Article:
nostrils to keep his aquiline nose from being flattened by
the wrappings.
Rameses was then placed in a sarcophagus and interned,
along with everything he would need to travel through the
afterlife. A few of these items were: The Book of the Dead,
containing spells that would give the pharaoh access to the
netherworld; tiny statuettes known as Ushabti, which would
come alive to help the dead king perform labors for the
gods; offering of food and wine; jewelry and even furniture
to make the afterlife more comfortable. It's likely, say
scholars, that Rameses II's tomb was originally far richer
and more elaborate than King Tut's.
Unlike several other tombs in the valley, Rameses' has
never been fully excavated. A French team is clearing it
now, and the entire tomb could be ready for visitors within
five years, but it is not expected to offer archaeologists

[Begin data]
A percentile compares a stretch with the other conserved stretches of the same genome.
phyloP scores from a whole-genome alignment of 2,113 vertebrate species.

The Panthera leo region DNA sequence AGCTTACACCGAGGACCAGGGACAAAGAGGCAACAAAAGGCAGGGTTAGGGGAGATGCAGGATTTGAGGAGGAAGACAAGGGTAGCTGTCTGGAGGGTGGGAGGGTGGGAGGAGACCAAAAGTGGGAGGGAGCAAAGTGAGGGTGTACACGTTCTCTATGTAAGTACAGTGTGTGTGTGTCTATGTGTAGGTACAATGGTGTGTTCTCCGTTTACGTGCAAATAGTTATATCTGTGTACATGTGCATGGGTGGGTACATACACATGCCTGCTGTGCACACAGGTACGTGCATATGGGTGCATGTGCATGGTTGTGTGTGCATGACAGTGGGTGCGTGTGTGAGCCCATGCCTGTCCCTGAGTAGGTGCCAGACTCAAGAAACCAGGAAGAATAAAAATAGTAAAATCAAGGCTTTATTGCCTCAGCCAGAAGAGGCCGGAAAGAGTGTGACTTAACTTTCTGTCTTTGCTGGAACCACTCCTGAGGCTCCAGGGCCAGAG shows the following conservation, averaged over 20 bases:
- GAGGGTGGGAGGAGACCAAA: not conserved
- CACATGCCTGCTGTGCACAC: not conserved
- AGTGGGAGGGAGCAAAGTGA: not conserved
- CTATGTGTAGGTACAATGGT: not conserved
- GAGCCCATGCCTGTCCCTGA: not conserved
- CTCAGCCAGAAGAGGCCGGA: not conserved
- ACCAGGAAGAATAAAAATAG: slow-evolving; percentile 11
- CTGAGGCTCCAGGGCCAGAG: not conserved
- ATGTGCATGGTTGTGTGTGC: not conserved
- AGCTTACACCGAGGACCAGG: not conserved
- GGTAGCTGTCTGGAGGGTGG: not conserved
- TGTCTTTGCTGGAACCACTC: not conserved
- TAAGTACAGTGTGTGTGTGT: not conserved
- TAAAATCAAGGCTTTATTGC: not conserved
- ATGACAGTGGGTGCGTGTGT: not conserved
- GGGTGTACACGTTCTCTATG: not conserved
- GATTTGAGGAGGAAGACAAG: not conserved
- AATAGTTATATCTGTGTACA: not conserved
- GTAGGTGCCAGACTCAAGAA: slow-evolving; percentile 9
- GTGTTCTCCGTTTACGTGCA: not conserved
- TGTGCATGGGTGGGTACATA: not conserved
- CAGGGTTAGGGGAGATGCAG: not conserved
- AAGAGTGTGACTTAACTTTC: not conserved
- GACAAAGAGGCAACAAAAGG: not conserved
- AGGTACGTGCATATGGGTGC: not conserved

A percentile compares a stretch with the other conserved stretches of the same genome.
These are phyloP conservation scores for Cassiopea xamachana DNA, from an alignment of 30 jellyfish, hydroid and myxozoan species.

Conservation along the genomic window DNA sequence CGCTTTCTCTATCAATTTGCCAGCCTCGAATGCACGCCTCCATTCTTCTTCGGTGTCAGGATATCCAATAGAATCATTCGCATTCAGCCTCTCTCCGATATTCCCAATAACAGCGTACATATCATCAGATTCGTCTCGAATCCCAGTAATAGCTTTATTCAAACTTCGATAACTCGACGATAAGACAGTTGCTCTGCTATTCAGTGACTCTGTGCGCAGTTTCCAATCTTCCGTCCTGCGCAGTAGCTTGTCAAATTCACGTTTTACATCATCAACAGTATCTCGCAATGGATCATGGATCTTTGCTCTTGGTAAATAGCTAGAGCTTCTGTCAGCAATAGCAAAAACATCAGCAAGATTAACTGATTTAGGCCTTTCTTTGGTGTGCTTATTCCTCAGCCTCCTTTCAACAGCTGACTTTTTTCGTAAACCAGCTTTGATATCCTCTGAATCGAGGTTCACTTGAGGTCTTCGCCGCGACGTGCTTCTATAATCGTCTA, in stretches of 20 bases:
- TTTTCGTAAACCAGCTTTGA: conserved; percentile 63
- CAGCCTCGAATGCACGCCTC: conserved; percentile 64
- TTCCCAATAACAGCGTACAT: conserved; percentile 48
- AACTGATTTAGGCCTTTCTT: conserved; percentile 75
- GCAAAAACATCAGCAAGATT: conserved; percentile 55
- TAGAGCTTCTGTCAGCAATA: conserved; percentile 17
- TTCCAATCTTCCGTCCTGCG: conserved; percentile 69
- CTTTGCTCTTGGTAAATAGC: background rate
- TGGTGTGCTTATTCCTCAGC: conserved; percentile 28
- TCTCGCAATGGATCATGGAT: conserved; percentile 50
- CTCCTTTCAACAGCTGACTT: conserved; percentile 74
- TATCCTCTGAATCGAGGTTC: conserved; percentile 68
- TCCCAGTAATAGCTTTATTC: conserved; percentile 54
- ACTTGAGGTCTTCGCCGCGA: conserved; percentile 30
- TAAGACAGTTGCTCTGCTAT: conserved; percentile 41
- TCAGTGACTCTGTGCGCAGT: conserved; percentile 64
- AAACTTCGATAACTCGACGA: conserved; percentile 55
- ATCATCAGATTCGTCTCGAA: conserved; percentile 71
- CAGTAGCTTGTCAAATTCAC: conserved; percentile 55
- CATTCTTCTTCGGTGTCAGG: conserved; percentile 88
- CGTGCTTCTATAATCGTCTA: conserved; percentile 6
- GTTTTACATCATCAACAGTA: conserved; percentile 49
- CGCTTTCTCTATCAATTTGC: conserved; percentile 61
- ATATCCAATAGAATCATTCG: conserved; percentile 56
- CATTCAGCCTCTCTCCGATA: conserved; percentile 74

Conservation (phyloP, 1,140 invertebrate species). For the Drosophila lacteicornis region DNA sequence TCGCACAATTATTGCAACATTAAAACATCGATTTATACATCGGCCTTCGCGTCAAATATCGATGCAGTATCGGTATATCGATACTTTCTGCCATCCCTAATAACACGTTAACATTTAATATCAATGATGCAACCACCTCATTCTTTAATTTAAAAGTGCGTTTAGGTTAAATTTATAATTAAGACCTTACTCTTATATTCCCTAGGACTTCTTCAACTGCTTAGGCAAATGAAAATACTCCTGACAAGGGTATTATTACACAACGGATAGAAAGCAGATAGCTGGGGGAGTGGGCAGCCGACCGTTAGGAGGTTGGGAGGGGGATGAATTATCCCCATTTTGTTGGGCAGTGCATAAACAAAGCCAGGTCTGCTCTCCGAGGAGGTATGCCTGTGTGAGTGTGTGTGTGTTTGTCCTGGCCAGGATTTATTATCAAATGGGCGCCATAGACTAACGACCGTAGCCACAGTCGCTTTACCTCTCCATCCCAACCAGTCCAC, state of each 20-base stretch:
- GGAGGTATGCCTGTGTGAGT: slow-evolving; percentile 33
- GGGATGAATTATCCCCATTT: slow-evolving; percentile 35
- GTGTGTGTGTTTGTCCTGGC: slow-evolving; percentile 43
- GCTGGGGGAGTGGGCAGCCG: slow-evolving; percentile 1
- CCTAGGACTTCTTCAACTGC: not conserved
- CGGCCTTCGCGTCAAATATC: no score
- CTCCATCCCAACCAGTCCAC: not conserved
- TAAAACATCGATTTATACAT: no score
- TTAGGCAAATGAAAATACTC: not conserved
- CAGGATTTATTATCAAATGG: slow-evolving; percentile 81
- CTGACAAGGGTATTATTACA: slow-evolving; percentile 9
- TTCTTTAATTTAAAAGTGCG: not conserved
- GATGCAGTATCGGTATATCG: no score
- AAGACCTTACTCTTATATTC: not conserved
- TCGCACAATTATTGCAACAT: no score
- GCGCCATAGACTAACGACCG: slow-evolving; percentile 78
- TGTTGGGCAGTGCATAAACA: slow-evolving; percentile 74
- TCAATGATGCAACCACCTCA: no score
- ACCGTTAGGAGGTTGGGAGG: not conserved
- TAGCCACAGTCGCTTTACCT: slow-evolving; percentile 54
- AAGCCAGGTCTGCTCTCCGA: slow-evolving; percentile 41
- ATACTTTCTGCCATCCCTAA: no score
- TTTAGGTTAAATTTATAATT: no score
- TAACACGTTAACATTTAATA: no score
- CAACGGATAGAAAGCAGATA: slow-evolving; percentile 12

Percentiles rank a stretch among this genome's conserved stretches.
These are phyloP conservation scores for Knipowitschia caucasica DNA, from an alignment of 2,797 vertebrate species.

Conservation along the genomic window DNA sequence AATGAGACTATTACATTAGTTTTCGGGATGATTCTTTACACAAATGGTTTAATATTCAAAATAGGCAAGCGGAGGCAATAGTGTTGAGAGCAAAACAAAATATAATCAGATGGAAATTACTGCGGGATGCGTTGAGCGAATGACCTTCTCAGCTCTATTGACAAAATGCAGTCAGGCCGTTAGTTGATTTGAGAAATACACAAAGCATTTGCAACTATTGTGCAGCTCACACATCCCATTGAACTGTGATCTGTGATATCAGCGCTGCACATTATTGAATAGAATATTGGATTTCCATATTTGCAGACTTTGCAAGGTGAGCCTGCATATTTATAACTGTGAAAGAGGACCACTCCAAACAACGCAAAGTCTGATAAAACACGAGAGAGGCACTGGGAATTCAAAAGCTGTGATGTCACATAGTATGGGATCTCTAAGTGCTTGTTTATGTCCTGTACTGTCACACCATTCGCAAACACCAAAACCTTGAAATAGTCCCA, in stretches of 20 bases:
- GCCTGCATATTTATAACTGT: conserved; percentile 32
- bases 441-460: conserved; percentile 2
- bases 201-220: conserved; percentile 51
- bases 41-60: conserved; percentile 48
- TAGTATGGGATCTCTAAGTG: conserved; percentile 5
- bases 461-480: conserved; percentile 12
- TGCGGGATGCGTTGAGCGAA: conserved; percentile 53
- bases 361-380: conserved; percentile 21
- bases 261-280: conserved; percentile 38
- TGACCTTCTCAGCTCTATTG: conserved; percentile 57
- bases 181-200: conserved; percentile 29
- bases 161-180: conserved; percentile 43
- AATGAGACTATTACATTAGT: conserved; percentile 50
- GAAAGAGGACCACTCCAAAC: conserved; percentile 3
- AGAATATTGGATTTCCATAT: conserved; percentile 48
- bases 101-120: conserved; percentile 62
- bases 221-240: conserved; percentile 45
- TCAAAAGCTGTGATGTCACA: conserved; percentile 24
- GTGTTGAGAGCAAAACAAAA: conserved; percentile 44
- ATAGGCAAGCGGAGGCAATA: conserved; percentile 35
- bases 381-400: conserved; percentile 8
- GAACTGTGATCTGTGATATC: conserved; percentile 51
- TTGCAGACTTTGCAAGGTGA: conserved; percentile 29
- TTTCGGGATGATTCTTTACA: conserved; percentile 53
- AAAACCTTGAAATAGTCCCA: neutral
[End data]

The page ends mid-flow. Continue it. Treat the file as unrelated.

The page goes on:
any surprises. Tomb 5 is a completely different story.
Weeks says, "We have never found a multiple burial of a
pharaoh's children. We have no idea at all what happened to
most of the pharaoh's children." Archaeologists either have
to assume that Rameses II buried his children in a unique
way, or they have to consider the possibility that they've
overlooked a major type of royal tomb.
Archaeologist still haven't resolved many basic questions
about Tomb 5 such as when the tomb was built and over what
period of time it was used. Some answers could arise as the
excavations progress. Says Weeks " Let's hope the tomb
yields a whole lot of new bodies. Then, medicos can get to